For years, the Indian State has muted voices that try to educate others on the continuous discrimination and oppression of the Sikh people. This oppression dates back to 1955 when the Deputy Inspector General of the Jalandhar Police asked for permission to practice unlimited privileges and destroy the Sikh movement within 5 days. During this time, censorship was put on Sikh newspapers prohibiting them from highlighting the truth and educating the public on the extent of police operations within Harmandir Sahib (a place of worship for Sikhs) and the human rights violations in the area. Sikhs were attacked again in the 1984 Sikh Genocide in which the Harmindar Sahib in Amritsar was attacked in an operation done by the Prime Minister, Indira Gandhi which killed hundreds of pilgrims and civilians. However, these attacks have not ceased as there are still Sikh activists held without trials, denied their rights, and stripped away from their families. This continuous denial of justice and genocide will continue to push Sikhs in India into the face of oppression. Not acknowledging the wrongs will mean that hundreds of people like Jaggi will continue to end up in the hands of a system that does not acknowledge their suffering and rights.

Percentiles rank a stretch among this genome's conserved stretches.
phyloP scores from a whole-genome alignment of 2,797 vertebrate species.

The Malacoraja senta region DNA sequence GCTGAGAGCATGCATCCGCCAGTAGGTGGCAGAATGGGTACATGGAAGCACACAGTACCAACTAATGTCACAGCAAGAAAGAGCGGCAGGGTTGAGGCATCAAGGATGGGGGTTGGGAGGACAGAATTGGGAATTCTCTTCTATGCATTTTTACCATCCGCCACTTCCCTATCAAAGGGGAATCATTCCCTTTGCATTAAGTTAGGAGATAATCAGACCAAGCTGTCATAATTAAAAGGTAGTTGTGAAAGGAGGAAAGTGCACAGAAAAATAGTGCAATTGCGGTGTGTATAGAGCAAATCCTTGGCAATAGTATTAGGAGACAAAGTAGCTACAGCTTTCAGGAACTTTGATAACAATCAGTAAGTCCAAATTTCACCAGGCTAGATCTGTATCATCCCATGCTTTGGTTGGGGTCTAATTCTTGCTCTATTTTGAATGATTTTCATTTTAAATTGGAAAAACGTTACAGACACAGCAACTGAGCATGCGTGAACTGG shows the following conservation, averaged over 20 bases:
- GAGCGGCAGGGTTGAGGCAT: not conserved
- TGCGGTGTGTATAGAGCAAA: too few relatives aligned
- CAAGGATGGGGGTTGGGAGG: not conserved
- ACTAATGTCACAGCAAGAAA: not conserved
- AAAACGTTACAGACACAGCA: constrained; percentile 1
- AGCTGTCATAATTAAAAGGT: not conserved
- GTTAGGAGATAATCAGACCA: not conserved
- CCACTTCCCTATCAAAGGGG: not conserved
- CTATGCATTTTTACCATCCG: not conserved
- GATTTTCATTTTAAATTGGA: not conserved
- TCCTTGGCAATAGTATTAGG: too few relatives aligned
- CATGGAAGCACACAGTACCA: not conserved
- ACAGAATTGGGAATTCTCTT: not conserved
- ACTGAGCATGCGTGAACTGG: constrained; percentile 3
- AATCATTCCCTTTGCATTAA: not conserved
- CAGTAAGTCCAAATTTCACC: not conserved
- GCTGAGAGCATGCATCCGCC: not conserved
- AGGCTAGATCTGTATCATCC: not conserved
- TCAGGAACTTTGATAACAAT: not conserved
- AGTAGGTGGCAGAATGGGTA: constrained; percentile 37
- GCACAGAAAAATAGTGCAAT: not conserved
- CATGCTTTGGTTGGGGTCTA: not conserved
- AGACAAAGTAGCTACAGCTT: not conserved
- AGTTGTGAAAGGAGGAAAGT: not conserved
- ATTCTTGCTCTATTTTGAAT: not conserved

Here are some ways you can take action:

  • Demand Boris Johnson, Dominic Raab, Keir Starmer, and other British officials to take action. The #FreeJaggiNow campaign team has produced a template letter for supporters to use to write to the British government asking for an urgent meeting with Jagtar Singh Johal’s family. The template letter asks for the UK foreign secretary Dominic Raab to urgently meet the family, as well as Dunbartonshire MP Martin Doherty-Hughes, to discuss the plight of Jaggi, who has been tortured and falsely imprisoned in India.

Ishreet is a rising senior at Terre Haute South Vigo High School in Terre Haute, Indiana. In her last three years working with STAND, she has helped educate women through Women For Women International and has also worked closely with Destiny Rescue in efforts to help rescue children trapped in prostitution and slavery. Ishreet also has worked to educate her community on various societal issues such as Islamaphobia by hosting workshops through the local CANDLES Holocaust Museum. In addition to working with STAND, she has also helped to organize events with Together We Remember to memorialize victims of identity based violence in her community. Ishreet will be working with STAND in the 2020-2021 school year as the Kashmir Action Committee lead in efforts to raise awareness of the conflicts surrounding the area and achieve STAND’s goal of being a voice for the people of Kashmir.